Written by Dave Page
“Our job was to hold down the arms and legs that would be amputated from soldiers. For pain, the patient was given just a sniff of ether. I held down the arm a doctor was going to cut off and encouraged the patient to endure. That was really frightening. The amputated hand still clutched my hand. The arms and legs were still warm even after being cut off and we would wrap them in rags before hurriedly throwing them into waste containers.”
Upon first hearing these words, you might, quite naturally, believe them to be those of a veteran medic or experienced field surgeons assistant. Unfortunately, this is not the case. These are the words of Shimabukur Tomi, a 17-year-old Japanese schoolgirl who, after only a small amount of very basic training, was forced to work as a medical assistant on the front line during the battle of Okinawa in 1945. Although Shimabukur would go on to survive this horrendous ordeal, approximately 200 other girls, aged between 14 and 19, would not be so lucky, eventually succumbing to disease, injury or simply committing suicide to avoid capture by the Americans.
In today’s episode we will take a closer look into the figurative hell that these young people were forced to endure…
During 1945, the fighting in the Pacific was quickly approaching the main Japanese islands. One of these islands, Okinawa, was of particular interest to the Allied forces as it was believed that it would make a perfect base from which to launch a full-scale land invasion on the rest of Japan.
In order to attempt to prevent this from happening, the Japanese military were prepared to use any available resource at their disposal. To that end, thousands of extra troops were dispatched to Okinawa and, once they arrived, they immediately seized control of the schools. Standard education hours were drastically cut, and the students were instead taught things that would make them useful in the upcoming battle.
Boys were taught such things as bridge repair and the logistics of supply running, and the girls were given a crash course in nursing. These girls would later form The Himeyuri Gakutotai (Himeyuri Student Corps) which was mostly made up of girls from Okinawa First Girls High School and Okinawa Women’s Normal School. These girls were referred to as the Himeyuri which, according to an exhibit in the Himeyuri peace Museum, “was a combination of the two school newspapers’ names and can be translated as “Star” or “Princess Lily”.
When Okinawa first came under attack on the 23rd of March, 222 student nurses and 18 teachers were immediately mobilised and marched through the night to the Okinawa Army Hospital, and It was at this point they realised how drastically they had been misled.
You see, these young girls were under the impression that they would be working in a proper hospital under the flag of the Red Cross with equipment, medicine and sterile operating environments. Many of them had even bought textbooks and writing materials with them as they have been assured that there would be time for them to continue with their schoolwork during downtime. In reality, this could not be further from the truth. As it transpired, the so-called “hospital” was nothing more than a collection of approximately 30 muddy caves. There were no beds to speak of, so severely injured soldiers would be laid out on covered pallets and sanitation was basically non-existent. The following is a brief extract taken from a written account by one of the girls who was lucky enough to survive this experience:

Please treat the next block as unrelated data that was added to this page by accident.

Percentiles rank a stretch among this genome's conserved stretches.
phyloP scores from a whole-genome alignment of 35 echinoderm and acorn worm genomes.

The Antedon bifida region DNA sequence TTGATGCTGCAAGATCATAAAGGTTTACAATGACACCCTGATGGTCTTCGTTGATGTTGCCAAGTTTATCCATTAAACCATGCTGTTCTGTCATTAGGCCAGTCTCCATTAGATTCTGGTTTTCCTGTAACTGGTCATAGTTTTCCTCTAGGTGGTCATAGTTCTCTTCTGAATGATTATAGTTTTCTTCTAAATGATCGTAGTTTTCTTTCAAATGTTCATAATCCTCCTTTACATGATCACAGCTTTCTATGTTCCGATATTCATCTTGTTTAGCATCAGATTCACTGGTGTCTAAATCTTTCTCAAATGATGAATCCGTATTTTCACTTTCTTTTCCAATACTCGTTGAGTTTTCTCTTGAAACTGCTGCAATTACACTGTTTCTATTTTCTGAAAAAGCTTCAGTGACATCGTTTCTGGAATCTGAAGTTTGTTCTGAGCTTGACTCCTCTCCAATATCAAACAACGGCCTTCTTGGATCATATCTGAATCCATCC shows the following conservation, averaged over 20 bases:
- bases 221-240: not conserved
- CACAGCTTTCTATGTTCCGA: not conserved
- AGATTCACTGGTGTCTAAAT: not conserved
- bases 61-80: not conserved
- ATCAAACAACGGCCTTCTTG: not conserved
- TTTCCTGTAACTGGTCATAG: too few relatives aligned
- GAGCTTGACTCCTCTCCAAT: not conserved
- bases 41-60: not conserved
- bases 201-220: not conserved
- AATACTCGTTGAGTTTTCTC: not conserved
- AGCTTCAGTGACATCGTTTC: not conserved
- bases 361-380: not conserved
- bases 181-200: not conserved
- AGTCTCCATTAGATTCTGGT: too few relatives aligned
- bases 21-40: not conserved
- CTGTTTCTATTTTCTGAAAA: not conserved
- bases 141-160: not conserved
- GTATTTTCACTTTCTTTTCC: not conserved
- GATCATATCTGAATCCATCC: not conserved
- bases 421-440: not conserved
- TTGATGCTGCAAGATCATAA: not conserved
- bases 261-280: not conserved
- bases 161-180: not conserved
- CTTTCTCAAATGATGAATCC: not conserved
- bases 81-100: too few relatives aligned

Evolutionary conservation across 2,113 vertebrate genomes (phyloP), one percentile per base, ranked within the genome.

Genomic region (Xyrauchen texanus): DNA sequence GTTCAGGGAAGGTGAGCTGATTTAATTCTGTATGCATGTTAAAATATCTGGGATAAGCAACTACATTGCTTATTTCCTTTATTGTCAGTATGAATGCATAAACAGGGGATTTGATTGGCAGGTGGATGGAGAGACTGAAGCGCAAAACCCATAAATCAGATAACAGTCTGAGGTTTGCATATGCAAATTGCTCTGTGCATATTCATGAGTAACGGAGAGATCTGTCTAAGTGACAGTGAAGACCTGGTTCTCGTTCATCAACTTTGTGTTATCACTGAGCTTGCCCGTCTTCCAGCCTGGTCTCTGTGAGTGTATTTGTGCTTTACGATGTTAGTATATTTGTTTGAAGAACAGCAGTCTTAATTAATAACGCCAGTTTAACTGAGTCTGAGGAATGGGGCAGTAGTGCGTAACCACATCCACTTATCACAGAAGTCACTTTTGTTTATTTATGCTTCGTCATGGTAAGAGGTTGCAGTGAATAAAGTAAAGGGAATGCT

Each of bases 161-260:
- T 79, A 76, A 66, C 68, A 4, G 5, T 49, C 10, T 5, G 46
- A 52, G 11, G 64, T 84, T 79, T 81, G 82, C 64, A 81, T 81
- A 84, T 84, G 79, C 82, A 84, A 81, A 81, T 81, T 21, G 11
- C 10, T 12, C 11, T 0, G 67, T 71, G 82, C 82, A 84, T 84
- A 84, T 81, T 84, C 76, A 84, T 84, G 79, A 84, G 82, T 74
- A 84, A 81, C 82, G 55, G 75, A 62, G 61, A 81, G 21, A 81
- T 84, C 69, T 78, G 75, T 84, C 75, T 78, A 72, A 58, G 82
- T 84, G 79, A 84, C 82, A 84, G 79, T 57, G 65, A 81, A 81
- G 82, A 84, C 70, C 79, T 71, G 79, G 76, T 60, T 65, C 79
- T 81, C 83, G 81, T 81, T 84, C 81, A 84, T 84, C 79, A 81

“The stench was unbearable, so it was almost impossible to nurse the wounded or tend to their wounds. I can still hear the cries and shrieks of those soldiers in the throes of death during surgical operations. It was hell itself. We didn’t have enough anaesthetic, so doctors administered it just enough to ease the patient’s tension. One patient begged desperately: “That’s enough! Doctor kill me! Just kill me now!”
As harrowing as this account is, things would only get worse. By the beginning of May, conditions had deteriorated so much that there was not a single patient who was not coated in pus, maggots and lice. By this point, food had become so scarce that starving soldiers would beg doctors to cook and serve recently amputated limbs and, although we could find no evidence of this actually happening, it truly does show just how desperate these people had become. Due to the complete lack of medication, cases of Tetanus and Brain Fever were prevalent. One girl would go on to write that: “completely deranged brain fever patients were really terrible. They would suddenly stand up and start walking, trampling seriously wounded soldiers who were lying in the cave.” Once a patient reached this stage, they would be dragged away by doctors, and nobody would ever see or hear from them again.
Perhaps even more distressing than this were the tetanus patients. These men would develop cramps in their arms and legs before eventually succumbing to lockjaw. According to another first-hand report, “when they reached that point, they could no longer even eat the cream of rice gruel, such patients were taken to a narrow isolation ward enclosed by wooden shutters. They kept their eyes open, and just stared at us as if to implore us to get them out of there”.
Although to leave the cave was to literally walk into a war zone, many of the girls would eagerly volunteer to do so in order to carry messages or retrieve supplies, simply so that they could grab a few minutes break from the indescribable smell and the constant suffering of their patients. Up until this point, there had actually been remarkably few deaths among the students. However, this was about to change.